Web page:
Kelley Washington, WR. The tools (size, hands, speed) are there, but Washington still has some improvements to make as a route runner. And given all of the other options on Cincinnati's offense, it might be tough to get Palmer to look his way often. Washington makes a decent fantasy reserve, but he won't be much help most weeks.

Matt Schobel, TE. Schobel is No. 2 on the depth chart, but he is the Bengals' tight end with the most fantasy potential. That said, his two TD receptions last season (and in 2002) aren't enough to merit a draft pick.

Shayne Graham, K. Graham was 22-for-25 on field-goal attempts last season and finished with 106 points. The biggest concern is that he attempted more than two field goals in a game just once last season. This offense should move the ball again, but it could struggle in the red zone with a rookie QB. That means more chances for Graham, but last year very well could have been a career year.


Reggie Kelly, TE. While he gets rave reviews for his blocking, Kelly has yet to develop into a receiving threat. He caught 31 passes in 2000 with Atlanta, but his totals have dropped each year since. He had 13 catches for 81 yards and one score last season -- not exactly numbers that excite you on draft day.


Patrick Johnson, WR. What this team really needs is more players named Johnson at the skill positions. This Johnson is buried too far down the depth chart to be counted on for any consistent production heading into the season. His main role will be as a returner on special teams.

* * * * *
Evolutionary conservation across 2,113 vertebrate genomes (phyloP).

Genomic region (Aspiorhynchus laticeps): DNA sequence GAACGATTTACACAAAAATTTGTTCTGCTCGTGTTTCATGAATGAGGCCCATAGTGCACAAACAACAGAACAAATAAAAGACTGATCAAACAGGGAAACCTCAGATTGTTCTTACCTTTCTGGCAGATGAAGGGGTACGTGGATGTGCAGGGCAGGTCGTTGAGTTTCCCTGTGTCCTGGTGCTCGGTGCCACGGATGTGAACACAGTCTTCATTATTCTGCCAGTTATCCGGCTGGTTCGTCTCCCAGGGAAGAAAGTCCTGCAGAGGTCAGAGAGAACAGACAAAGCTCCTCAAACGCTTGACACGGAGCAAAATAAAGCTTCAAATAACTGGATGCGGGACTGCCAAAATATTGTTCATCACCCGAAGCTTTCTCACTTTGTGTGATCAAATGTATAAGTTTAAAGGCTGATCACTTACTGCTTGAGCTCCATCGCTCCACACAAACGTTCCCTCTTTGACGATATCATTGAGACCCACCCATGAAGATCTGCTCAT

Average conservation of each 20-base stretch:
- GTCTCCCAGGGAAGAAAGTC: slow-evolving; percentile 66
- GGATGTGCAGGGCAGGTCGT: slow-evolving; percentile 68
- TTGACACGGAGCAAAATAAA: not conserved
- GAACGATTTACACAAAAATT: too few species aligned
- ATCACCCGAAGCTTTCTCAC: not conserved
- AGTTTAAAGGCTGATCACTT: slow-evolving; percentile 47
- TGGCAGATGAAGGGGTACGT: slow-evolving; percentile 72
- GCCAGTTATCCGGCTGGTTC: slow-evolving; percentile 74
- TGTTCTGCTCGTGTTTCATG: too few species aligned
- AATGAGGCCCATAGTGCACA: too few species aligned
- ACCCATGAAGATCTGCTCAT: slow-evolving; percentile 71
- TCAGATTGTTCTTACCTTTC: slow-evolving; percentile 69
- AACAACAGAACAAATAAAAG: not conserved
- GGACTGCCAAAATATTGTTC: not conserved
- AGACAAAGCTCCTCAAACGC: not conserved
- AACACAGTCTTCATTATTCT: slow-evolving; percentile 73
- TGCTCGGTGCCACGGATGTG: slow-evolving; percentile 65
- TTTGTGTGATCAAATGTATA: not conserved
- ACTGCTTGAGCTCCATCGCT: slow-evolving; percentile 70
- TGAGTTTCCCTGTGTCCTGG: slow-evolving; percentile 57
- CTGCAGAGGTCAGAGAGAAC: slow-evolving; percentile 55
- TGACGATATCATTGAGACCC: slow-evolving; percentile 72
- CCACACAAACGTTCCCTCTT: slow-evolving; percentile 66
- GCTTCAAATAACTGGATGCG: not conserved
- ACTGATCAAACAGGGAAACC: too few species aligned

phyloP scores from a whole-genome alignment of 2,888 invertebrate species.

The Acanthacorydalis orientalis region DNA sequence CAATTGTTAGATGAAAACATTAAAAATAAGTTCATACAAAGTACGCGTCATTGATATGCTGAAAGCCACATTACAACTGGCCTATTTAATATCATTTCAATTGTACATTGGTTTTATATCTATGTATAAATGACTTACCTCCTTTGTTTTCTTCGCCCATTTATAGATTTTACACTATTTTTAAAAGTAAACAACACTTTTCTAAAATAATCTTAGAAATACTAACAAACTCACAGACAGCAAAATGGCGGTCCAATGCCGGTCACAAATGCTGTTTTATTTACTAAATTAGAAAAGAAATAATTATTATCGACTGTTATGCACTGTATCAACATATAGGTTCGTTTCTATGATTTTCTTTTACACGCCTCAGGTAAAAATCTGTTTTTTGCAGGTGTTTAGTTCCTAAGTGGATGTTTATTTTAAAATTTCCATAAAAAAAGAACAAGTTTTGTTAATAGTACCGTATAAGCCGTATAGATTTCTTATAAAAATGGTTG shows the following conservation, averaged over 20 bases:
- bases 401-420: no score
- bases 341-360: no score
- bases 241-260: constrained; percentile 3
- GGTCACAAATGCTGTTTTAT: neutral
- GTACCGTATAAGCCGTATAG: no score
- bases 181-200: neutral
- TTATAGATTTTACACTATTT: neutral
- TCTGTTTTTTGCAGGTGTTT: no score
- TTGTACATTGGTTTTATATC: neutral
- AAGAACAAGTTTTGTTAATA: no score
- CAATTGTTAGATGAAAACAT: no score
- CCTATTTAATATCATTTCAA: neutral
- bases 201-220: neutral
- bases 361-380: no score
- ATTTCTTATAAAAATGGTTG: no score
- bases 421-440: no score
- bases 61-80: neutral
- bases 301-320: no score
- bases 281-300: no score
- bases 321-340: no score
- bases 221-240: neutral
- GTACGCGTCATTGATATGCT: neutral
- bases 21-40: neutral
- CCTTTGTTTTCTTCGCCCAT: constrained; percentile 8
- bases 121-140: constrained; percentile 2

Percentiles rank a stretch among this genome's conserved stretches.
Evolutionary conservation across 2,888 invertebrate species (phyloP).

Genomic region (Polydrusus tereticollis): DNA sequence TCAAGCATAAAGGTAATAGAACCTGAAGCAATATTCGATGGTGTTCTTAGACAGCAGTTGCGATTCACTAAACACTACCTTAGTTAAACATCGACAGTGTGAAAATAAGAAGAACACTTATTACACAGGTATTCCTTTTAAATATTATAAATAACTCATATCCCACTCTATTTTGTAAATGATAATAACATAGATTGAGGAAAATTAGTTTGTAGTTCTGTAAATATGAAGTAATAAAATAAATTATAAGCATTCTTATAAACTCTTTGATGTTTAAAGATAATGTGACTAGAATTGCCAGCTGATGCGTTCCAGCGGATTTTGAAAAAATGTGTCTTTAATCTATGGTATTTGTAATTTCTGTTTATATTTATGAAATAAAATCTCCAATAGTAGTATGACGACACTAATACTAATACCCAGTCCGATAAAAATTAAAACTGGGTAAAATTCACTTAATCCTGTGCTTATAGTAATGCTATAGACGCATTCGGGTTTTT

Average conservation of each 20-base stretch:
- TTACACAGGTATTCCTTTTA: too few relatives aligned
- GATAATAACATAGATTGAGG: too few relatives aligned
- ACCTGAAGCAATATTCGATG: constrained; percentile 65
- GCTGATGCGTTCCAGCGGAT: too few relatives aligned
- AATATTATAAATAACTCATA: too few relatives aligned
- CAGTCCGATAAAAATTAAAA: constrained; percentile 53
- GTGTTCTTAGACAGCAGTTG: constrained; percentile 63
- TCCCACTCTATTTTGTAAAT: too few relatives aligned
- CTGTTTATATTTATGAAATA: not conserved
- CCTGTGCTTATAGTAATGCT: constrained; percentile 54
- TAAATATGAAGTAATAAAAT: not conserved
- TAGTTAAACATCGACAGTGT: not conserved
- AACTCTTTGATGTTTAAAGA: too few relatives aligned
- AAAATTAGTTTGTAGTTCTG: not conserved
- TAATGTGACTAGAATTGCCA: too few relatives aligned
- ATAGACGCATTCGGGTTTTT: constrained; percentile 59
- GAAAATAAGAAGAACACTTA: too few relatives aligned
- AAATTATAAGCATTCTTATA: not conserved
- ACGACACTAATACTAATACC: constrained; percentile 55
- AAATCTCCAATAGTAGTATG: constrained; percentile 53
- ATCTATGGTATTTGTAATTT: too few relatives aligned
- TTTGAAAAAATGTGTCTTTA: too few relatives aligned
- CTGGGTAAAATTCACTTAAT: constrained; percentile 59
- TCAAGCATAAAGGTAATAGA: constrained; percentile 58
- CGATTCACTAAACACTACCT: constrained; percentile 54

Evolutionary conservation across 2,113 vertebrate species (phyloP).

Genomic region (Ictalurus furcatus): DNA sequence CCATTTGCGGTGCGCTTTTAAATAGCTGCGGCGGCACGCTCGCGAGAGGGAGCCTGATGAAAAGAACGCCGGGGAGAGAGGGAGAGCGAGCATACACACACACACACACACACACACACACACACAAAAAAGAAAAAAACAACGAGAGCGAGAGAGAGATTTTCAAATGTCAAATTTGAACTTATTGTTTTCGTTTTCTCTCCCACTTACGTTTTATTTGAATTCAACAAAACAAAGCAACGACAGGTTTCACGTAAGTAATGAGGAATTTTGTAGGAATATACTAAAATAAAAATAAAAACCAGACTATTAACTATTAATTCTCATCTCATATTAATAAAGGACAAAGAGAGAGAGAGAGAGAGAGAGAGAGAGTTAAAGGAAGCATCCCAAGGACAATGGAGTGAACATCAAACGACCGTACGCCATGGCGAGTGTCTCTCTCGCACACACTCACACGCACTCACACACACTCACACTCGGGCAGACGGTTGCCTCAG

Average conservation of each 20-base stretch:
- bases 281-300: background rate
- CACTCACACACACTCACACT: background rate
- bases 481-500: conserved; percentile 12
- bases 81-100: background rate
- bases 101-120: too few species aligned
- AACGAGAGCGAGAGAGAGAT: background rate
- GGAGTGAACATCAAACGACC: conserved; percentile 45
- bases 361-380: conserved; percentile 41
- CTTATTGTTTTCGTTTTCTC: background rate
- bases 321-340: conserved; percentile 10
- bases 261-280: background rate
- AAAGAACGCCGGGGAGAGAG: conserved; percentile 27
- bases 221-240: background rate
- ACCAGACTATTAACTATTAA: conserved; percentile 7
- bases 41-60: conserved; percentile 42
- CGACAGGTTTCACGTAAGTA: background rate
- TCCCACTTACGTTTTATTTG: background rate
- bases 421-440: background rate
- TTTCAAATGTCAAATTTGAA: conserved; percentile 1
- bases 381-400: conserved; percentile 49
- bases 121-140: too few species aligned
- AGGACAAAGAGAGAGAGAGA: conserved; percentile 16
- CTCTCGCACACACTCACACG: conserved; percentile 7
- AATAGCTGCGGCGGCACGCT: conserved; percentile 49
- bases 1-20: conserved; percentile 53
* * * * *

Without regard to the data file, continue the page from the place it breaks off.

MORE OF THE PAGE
Defense/special teams. There is plenty of room for improvement, and you have to expect some with Lewis as head coach. But the team didn't force enough sacks (30) or enough turnovers (24) last season, and it still lacks playmakers on defense. Stopping the run remains a major concern. Warrick and Patrick Johnson will be very good on special teams, but not enough for this unit to be worth the gamble.


Ultimate Salary Cap Football Tip: Rudi Johnson remains a bargain because of his salary. But be prepared to stick with him through a rough stretch early, as the Bengals face the run-tough defenses of the Dolphins, Ravens and Steelers in the first four weeks. Johnson's value eventually will creep up after a couple of strong performances.

Coaching: Lewis did a remarkable job of turning around the franchise in his first year, and more progress should be on the way. Lewis was the architect of the Ravens' defense, so there is reason to believe the Bengals' sorry unit can improve. The difference between the Ravens and Bengals is clear: Cincinnati lacks the playmakers Baltimore had (and still has). Coordinator Leslie Frazier has to get more out of guys such as Justin Smith, and the team must improve against the run.

Offensively, the team wants to come out flying, but much of that will depend on Palmer's progress. Coordinator Bob Bratkowski has the luxury of a strong running game and won't hesitate to use it, but he also wants to unleash Palmer's arm and make the deep ball a more effective weapon than it was under Kitna.

Offensive line: This is a top-notch unit that was vital to the success of both the passing and running games last season. Mike Goff, a starter last season at right guard, is gone thanks to free agency, and has been replaced by ex-Eagle Bobbie Williams. The rest of the line is intact and should be a strength again this season.

Schedule analysis. In addition to the AFC North schedule, the Bengals take on the always-tough NFC East with games at Philadelphia and Washington. They also face road games against the Jets, Titans and Patriots, in addition to welcoming the Dolphins, Broncos and Bills to Paul Brown Stadium. There really isn't a soft stretch in the schedule, and they play only one home game from Weeks 4-8 (with a bye mixed in). Fantasy Strength of Schedule: Toughest overall.

Associate Editor Chris Bahr is a fantasy football expert for Sporting News.

Share this post

Link to post
Share on other sites

Create an account or sign in to comment

You need to be a member in order to leave a comment

Create an account

Sign up for a new account in our community. It's easy!

Register a new account

Sign in

Already have an account? Sign in here.

Sign In Now

Sign in to follow this